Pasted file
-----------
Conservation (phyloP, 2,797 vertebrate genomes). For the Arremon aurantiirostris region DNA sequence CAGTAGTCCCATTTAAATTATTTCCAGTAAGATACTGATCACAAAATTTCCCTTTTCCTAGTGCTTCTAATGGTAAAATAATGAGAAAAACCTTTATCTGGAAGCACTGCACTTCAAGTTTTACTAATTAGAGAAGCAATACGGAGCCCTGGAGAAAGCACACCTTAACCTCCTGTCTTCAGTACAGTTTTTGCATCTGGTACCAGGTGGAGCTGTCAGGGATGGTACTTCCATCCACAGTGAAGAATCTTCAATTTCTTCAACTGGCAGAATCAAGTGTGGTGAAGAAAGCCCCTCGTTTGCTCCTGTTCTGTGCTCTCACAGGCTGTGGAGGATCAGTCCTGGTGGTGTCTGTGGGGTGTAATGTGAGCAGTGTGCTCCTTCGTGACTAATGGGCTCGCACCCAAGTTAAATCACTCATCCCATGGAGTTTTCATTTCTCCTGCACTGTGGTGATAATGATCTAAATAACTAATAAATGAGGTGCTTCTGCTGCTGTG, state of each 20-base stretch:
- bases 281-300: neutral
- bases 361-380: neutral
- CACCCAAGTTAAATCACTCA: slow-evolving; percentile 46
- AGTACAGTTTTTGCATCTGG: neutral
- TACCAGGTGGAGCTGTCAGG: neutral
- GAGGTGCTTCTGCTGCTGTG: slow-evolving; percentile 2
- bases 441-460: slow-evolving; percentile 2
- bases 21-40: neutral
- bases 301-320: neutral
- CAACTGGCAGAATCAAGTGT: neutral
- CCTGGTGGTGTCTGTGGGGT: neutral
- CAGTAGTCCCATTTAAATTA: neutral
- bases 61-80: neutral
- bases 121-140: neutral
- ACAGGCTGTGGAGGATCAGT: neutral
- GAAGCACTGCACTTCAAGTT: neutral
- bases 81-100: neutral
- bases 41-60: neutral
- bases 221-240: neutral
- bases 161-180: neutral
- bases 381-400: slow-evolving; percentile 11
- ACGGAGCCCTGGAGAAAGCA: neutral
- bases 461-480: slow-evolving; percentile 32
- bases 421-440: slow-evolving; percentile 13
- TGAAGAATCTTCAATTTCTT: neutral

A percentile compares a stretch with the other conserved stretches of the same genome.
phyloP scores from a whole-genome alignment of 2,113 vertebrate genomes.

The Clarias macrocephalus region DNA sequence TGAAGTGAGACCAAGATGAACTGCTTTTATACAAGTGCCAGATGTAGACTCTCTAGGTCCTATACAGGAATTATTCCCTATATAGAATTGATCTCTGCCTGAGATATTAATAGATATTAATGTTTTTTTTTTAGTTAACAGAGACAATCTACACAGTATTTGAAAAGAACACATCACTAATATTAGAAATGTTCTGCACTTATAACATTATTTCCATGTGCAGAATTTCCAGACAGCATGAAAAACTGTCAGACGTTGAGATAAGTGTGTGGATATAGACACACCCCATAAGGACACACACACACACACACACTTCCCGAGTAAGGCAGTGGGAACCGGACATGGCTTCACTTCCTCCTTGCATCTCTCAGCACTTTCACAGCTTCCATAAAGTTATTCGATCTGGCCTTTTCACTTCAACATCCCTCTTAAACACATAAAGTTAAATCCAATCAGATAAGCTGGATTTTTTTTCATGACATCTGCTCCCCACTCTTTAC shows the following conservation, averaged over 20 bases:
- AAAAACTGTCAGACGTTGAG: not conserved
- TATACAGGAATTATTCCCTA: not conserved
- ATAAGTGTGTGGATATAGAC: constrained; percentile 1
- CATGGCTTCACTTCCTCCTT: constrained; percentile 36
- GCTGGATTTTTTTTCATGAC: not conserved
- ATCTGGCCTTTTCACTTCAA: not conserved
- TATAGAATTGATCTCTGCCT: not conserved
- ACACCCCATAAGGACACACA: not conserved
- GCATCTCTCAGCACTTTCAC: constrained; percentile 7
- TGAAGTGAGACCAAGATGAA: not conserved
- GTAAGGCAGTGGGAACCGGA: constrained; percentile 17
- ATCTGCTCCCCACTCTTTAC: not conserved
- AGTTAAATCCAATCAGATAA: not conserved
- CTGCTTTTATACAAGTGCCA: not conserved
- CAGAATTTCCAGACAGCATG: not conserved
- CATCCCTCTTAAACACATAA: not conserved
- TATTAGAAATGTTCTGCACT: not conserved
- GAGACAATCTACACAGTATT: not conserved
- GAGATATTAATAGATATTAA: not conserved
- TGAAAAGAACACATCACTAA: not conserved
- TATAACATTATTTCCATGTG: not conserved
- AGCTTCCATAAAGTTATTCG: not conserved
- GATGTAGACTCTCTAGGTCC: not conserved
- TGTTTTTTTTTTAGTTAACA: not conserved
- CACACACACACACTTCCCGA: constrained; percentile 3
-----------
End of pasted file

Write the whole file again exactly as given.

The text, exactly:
Conservation (phyloP, 2,797 vertebrate genomes). For the Arremon aurantiirostris region DNA sequence CAGTAGTCCCATTTAAATTATTTCCAGTAAGATACTGATCACAAAATTTCCCTTTTCCTAGTGCTTCTAATGGTAAAATAATGAGAAAAACCTTTATCTGGAAGCACTGCACTTCAAGTTTTACTAATTAGAGAAGCAATACGGAGCCCTGGAGAAAGCACACCTTAACCTCCTGTCTTCAGTACAGTTTTTGCATCTGGTACCAGGTGGAGCTGTCAGGGATGGTACTTCCATCCACAGTGAAGAATCTTCAATTTCTTCAACTGGCAGAATCAAGTGTGGTGAAGAAAGCCCCTCGTTTGCTCCTGTTCTGTGCTCTCACAGGCTGTGGAGGATCAGTCCTGGTGGTGTCTGTGGGGTGTAATGTGAGCAGTGTGCTCCTTCGTGACTAATGGGCTCGCACCCAAGTTAAATCACTCATCCCATGGAGTTTTCATTTCTCCTGCACTGTGGTGATAATGATCTAAATAACTAATAAATGAGGTGCTTCTGCTGCTGTG, state of each 20-base stretch:
- bases 281-300: neutral
- bases 361-380: neutral
- CACCCAAGTTAAATCACTCA: slow-evolving; percentile 46
- AGTACAGTTTTTGCATCTGG: neutral
- TACCAGGTGGAGCTGTCAGG: neutral
- GAGGTGCTTCTGCTGCTGTG: slow-evolving; percentile 2
- bases 441-460: slow-evolving; percentile 2
- bases 21-40: neutral
- bases 301-320: neutral
- CAACTGGCAGAATCAAGTGT: neutral
- CCTGGTGGTGTCTGTGGGGT: neutral
- CAGTAGTCCCATTTAAATTA: neutral
- bases 61-80: neutral
- bases 121-140: neutral
- ACAGGCTGTGGAGGATCAGT: neutral
- GAAGCACTGCACTTCAAGTT: neutral
- bases 81-100: neutral
- bases 41-60: neutral
- bases 221-240: neutral
- bases 161-180: neutral
- bases 381-400: slow-evolving; percentile 11
- ACGGAGCCCTGGAGAAAGCA: neutral
- bases 461-480: slow-evolving; percentile 32
- bases 421-440: slow-evolving; percentile 13
- TGAAGAATCTTCAATTTCTT: neutral

A percentile compares a stretch with the other conserved stretches of the same genome.
phyloP scores from a whole-genome alignment of 2,113 vertebrate genomes.

The Clarias macrocephalus region DNA sequence TGAAGTGAGACCAAGATGAACTGCTTTTATACAAGTGCCAGATGTAGACTCTCTAGGTCCTATACAGGAATTATTCCCTATATAGAATTGATCTCTGCCTGAGATATTAATAGATATTAATGTTTTTTTTTTAGTTAACAGAGACAATCTACACAGTATTTGAAAAGAACACATCACTAATATTAGAAATGTTCTGCACTTATAACATTATTTCCATGTGCAGAATTTCCAGACAGCATGAAAAACTGTCAGACGTTGAGATAAGTGTGTGGATATAGACACACCCCATAAGGACACACACACACACACACACTTCCCGAGTAAGGCAGTGGGAACCGGACATGGCTTCACTTCCTCCTTGCATCTCTCAGCACTTTCACAGCTTCCATAAAGTTATTCGATCTGGCCTTTTCACTTCAACATCCCTCTTAAACACATAAAGTTAAATCCAATCAGATAAGCTGGATTTTTTTTCATGACATCTGCTCCCCACTCTTTAC shows the following conservation, averaged over 20 bases:
- AAAAACTGTCAGACGTTGAG: not conserved
- TATACAGGAATTATTCCCTA: not conserved
- ATAAGTGTGTGGATATAGAC: constrained; percentile 1
- CATGGCTTCACTTCCTCCTT: constrained; percentile 36
- GCTGGATTTTTTTTCATGAC: not conserved
- ATCTGGCCTTTTCACTTCAA: not conserved
- TATAGAATTGATCTCTGCCT: not conserved
- ACACCCCATAAGGACACACA: not conserved
- GCATCTCTCAGCACTTTCAC: constrained; percentile 7
- TGAAGTGAGACCAAGATGAA: not conserved
- GTAAGGCAGTGGGAACCGGA: constrained; percentile 17
- ATCTGCTCCCCACTCTTTAC: not conserved
- AGTTAAATCCAATCAGATAA: not conserved
- CTGCTTTTATACAAGTGCCA: not conserved
- CAGAATTTCCAGACAGCATG: not conserved
- CATCCCTCTTAAACACATAA: not conserved
- TATTAGAAATGTTCTGCACT: not conserved
- GAGACAATCTACACAGTATT: not conserved
- GAGATATTAATAGATATTAA: not conserved
- TGAAAAGAACACATCACTAA: not conserved
- TATAACATTATTTCCATGTG: not conserved
- AGCTTCCATAAAGTTATTCG: not conserved
- GATGTAGACTCTCTAGGTCC: not conserved
- TGTTTTTTTTTTAGTTAACA: not conserved
- CACACACACACACTTCCCGA: constrained; percentile 3